Submitted to: Proceedings of American Chemical Society National Meeting
Publication Type: Proceedings
Publication Acceptance Date: 12/2/2006
Publication Date: 3/25/2007
Citation: Jong, L. 2007. Green composites of natural rubber and defatted soy flour. In: Proceedings of Polymeric Materials: Science and Engineering. American Chemical Society National Meeting, March 25-29, 2007, Chicago, Illinois. 96:478-479. Interpretive Summary: Natural rubber is an important class of rubber material for many industrial applications. Defatted soy flour (DSF) is a soy product after soybean oil is removed from soybean flakes. In many rubber related applications, rubber products are filled with reinforcement materials. Current development demonstrates a green composite of natural rubber and DSF from agricultural sources is possible. This development will be of general interest to technologists developing new rubber products and will be beneficial to soybean farmers by creating new markets for soybean products.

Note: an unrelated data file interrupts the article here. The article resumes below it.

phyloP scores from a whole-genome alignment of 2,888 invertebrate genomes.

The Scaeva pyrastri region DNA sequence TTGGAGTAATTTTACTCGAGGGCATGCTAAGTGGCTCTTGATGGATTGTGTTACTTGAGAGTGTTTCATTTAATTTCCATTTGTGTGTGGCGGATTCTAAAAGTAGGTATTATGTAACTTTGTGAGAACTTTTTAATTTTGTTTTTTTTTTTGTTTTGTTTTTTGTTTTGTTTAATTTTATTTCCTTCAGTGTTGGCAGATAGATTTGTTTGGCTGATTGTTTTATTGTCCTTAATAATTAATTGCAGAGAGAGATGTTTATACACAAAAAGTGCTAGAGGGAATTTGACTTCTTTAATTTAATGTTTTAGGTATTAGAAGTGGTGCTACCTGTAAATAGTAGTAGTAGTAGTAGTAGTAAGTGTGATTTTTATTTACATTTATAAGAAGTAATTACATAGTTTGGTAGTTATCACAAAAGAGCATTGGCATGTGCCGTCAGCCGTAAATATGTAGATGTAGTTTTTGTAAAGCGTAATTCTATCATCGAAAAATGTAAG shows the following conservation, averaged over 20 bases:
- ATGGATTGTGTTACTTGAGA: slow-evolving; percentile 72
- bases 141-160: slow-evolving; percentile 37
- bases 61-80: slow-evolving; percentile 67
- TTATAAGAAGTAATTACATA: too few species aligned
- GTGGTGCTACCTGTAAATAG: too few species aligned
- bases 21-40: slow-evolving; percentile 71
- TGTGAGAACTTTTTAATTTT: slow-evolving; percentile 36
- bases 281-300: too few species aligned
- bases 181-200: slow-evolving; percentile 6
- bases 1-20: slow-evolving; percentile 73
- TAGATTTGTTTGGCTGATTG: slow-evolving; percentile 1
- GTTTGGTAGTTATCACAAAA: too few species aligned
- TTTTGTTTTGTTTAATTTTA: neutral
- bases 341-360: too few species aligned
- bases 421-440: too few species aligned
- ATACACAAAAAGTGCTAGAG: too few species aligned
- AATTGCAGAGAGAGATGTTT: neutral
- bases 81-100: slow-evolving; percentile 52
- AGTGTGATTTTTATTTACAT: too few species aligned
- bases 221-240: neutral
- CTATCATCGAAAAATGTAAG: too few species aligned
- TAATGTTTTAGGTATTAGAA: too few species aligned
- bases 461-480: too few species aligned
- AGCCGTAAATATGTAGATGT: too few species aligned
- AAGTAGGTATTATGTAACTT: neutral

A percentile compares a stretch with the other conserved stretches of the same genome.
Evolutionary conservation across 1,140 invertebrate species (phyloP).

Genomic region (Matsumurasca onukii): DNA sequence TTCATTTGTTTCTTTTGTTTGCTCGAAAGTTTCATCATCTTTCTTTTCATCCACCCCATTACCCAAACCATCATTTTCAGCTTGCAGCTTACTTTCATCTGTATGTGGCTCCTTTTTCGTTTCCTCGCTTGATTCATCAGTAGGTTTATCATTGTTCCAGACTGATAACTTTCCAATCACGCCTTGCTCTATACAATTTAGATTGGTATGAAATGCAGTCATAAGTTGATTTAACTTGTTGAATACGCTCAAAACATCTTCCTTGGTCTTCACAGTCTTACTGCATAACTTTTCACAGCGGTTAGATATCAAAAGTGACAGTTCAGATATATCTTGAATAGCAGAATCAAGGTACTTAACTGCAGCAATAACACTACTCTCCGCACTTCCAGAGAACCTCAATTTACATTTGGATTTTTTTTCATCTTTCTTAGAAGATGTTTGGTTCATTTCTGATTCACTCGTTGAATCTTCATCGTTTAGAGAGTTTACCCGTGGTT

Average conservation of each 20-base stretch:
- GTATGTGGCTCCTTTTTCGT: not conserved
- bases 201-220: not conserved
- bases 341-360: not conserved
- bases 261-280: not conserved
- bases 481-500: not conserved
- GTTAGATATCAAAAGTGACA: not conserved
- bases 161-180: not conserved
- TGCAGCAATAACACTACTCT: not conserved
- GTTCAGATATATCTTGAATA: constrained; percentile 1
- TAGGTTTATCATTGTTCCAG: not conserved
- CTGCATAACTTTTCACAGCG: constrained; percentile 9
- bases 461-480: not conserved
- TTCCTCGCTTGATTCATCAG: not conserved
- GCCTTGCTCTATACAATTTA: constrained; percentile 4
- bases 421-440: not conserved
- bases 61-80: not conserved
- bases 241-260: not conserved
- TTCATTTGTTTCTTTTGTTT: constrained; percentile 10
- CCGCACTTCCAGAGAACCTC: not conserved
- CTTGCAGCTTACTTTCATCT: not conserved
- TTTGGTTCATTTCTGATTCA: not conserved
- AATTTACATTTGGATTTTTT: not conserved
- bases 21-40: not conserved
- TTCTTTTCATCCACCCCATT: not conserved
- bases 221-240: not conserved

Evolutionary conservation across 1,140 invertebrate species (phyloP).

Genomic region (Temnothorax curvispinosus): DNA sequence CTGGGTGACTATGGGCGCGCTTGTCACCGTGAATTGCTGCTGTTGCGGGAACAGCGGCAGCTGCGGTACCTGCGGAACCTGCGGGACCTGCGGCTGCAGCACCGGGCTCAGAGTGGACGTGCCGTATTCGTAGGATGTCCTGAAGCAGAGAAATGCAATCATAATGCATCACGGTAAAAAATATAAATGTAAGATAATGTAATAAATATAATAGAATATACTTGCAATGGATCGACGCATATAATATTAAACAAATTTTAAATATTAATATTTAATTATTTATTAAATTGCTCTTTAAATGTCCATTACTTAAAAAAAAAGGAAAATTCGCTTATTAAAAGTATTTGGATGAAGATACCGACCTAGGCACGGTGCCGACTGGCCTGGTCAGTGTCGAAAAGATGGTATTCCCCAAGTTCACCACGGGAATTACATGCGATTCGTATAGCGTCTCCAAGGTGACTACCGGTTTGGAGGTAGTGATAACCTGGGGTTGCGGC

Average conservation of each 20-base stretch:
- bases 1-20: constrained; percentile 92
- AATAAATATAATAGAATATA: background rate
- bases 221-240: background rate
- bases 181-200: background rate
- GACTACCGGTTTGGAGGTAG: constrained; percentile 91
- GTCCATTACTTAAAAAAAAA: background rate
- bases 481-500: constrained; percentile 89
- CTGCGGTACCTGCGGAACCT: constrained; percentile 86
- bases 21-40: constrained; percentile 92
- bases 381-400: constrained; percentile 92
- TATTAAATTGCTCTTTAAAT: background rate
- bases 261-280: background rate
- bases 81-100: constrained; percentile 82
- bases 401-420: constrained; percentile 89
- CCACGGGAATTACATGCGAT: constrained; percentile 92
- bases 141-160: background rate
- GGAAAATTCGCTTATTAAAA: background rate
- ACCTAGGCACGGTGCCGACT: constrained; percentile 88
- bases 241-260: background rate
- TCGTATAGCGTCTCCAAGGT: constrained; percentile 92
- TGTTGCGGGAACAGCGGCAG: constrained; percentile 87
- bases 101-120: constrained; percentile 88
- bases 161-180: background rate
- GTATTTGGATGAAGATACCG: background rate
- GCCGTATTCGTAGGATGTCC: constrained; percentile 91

Technical Abstract: Viscoelastic properties of natural rubber (NR) composites reinforced by defatted soy flour (DSF) are investigated. DSF is an abundant renewable commodity and has a lower material cost than carbon black (CB). DSF contains soy protein, soy carbohydrate, and soy whey. Aqueous dispersion of DSF was blended with natural rubber latex to form rubber composites by freeze-drying and compression molding method. A 40% DSF reinforced composite exhibited about a 60-fold increase in the shear elastic modulus compared with unfilled natural rubber, showing a significant reinforcement effect by DSF. The effect, however, is lower than the carboxylated styrene-butadiene rubber composites reported earlier, indicating a significant effect of rubber matrix. Mixtures of DSF and CB at three different ratios were also investigated as co-fillers. The co-filler composites have elastic moduli that were between those of DSF and CB reinforced composites. The recovery experiments indicated the co-filler composites with a higher CB content have a better recovery behavior, which however can not be predicted from the recovery behavior of the single filler (DFS and CB) composites.